also set the device to send it location alerts throughout the day,
which will appear on their own Android device, and if the KizOn’s
battery drops below 25 percent (it lasts for 36 hours), the parent
will get another alert.

There are obviously hundreds of holes with a product like this.
For one, when president and CEO of LG Electronics Mobile
Communications Company Jong-seok Park said at the product
launch — “wearables allow us to stay connected without the worry
of losing a device” — it sounds suspiciously like he’s never met a
three-year-old. They can lose their pants if they want to.

KizOn relies on the child not smashing something constantly
attached to them, it relies on the child not taking it off when
it’s annoying them, and it relies on another particularly
snotty-nosed child in the playground not stealing/smashing it.
These are the general day-to-day tribulations most children
encounter, and at predetermined locations like schools and
playgroups where they are constantly monitored by parents. In fact,
where a pre-schooler is likely to go without their adult or
guardian, thus meaning they require a tracker, is a mystery to us.
Unless the paranoia LG is stoking extends to nannies or extended
family members the parent does not fully trust (pretty sure the kid
would not be with them, if that was the case, though)? And if the
worst happened, and the kid did go missing or was taken, surely we
may as well go all the way and just implant them with a tracker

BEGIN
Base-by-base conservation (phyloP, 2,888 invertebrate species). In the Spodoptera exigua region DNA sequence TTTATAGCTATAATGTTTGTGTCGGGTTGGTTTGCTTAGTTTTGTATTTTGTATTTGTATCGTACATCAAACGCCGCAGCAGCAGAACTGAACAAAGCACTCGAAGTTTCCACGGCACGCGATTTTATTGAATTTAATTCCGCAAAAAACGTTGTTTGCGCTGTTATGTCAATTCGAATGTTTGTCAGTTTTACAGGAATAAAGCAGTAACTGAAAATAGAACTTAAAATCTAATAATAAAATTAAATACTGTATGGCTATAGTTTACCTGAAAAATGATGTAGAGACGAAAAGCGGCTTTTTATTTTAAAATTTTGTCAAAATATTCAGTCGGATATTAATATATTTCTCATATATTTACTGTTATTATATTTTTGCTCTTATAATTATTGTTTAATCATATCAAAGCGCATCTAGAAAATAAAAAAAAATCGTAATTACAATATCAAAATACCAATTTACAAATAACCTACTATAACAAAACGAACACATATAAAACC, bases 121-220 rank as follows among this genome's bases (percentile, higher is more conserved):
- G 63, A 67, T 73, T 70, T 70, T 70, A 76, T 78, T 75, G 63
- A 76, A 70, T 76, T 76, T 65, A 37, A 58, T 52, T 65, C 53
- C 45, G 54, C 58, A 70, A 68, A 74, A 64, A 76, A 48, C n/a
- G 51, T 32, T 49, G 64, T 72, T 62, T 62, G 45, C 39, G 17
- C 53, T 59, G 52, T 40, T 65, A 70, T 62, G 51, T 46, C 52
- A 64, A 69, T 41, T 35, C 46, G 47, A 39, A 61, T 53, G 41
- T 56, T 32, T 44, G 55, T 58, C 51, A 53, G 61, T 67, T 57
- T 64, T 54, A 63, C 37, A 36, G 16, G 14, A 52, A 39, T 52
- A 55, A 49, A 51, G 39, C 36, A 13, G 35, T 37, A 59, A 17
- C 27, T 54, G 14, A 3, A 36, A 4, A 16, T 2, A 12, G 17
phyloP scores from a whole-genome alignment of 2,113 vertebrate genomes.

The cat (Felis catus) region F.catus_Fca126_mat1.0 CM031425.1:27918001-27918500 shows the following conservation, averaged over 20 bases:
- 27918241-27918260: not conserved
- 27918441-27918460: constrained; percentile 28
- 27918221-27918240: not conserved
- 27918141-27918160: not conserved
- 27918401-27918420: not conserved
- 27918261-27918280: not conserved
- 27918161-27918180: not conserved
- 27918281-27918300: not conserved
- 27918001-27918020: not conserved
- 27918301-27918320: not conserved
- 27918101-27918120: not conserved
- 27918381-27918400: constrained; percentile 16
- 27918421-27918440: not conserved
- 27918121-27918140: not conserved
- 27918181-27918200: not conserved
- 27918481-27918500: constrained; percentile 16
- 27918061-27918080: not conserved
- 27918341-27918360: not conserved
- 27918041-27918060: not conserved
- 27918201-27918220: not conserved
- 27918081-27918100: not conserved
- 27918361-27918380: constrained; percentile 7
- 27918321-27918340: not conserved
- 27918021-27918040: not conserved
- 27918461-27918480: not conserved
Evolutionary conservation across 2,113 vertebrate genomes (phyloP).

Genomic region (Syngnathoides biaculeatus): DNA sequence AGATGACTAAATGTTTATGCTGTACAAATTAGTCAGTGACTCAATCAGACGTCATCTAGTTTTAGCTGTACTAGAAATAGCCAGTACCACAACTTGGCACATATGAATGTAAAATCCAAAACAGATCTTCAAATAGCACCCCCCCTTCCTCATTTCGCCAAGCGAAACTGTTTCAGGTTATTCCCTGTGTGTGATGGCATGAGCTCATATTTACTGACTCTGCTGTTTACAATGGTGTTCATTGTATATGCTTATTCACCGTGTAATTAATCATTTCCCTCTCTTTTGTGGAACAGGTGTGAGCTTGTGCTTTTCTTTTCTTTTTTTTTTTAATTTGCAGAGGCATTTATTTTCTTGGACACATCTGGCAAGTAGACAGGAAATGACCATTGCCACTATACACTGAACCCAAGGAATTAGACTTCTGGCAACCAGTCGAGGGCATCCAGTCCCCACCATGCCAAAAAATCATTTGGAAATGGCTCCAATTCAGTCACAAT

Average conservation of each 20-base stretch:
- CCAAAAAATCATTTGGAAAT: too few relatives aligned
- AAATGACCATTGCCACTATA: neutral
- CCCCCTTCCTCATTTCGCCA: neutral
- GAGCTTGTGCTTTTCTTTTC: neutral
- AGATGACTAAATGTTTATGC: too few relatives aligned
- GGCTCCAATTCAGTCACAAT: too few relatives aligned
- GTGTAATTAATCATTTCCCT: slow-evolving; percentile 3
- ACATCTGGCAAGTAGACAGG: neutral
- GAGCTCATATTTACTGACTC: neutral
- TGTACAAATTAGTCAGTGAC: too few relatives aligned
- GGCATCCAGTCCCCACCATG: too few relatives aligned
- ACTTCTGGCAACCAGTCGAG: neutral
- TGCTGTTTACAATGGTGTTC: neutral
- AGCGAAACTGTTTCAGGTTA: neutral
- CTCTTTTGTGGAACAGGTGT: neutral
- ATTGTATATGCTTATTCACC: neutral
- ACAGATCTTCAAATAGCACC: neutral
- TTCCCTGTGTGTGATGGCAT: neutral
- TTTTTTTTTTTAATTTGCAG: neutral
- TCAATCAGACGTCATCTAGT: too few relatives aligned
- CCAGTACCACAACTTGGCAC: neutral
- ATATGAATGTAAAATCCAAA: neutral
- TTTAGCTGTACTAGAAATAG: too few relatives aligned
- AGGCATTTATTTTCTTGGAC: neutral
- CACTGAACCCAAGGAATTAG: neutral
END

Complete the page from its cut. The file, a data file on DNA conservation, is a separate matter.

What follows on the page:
chip. It’s the only way to be sure we know where they are at all
times. Then there’s the winding road of what can happen if someone
decided to hack the device microphone. We already know baby
monitors
 have been hacked. There’s no reason to think
KizOn won’t have the same flaws and vulnerabilities common to many
devices. 

Like other devices that propose to be for safety and security,
it’s also perfectly likely that a reliance on technology will
engender a relaxed attitude that says there’s no need to watch our
kids anymore. When regulatory bodies began telling us that filters
and age verification should be mandatory to protect
children from online pornography
 and other evils of the
internet, the argument was raised that more controls might simply
lead to lax parenting. Parents should be educating their children
on digital literacy and online safety, not avoiding the
conversation in the hope that technology will make it redundant.
The conversation will never be redundant, because there is no such
thing as a perfect internet filter or age check system.

Equally, conversations about safety in the real world are just
as important as they were before the days when we began gazing
listlessly at our smartphones for answers.

Jong-seok Park got it wrong when he said LG is all about
incorporating wearables into “consumers’ lives”. Because he also
began introducing KizOn by speaking about the opportunities in the
market afforded by the existence of “children as well as the
elderly”, whom he calls “ideal customers”. They are not customers,
or consumers. They are at the opposing ends of humanity’s extensive
vulnerability chart, while the KizOn consumer can be found
among the paranoid — or perhaps even the neglectful — that lie
somewhere in between.

But don’t worry, the polythiourethane band is eco-friendly, and
it comes in green as well as pink and blue — in case we’re worried
about gender stereotyping. So we’re doing a degree of good when we
strap this onto some unsuspecting, gleeful, trusting arm.

That grin above is starting to look an awful lot like a
grimace.

KizOn will launch publicly on 10 July in South
Korea before shipping to North America and Europe in the third
quarter of this year.

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Source: wired.co.uk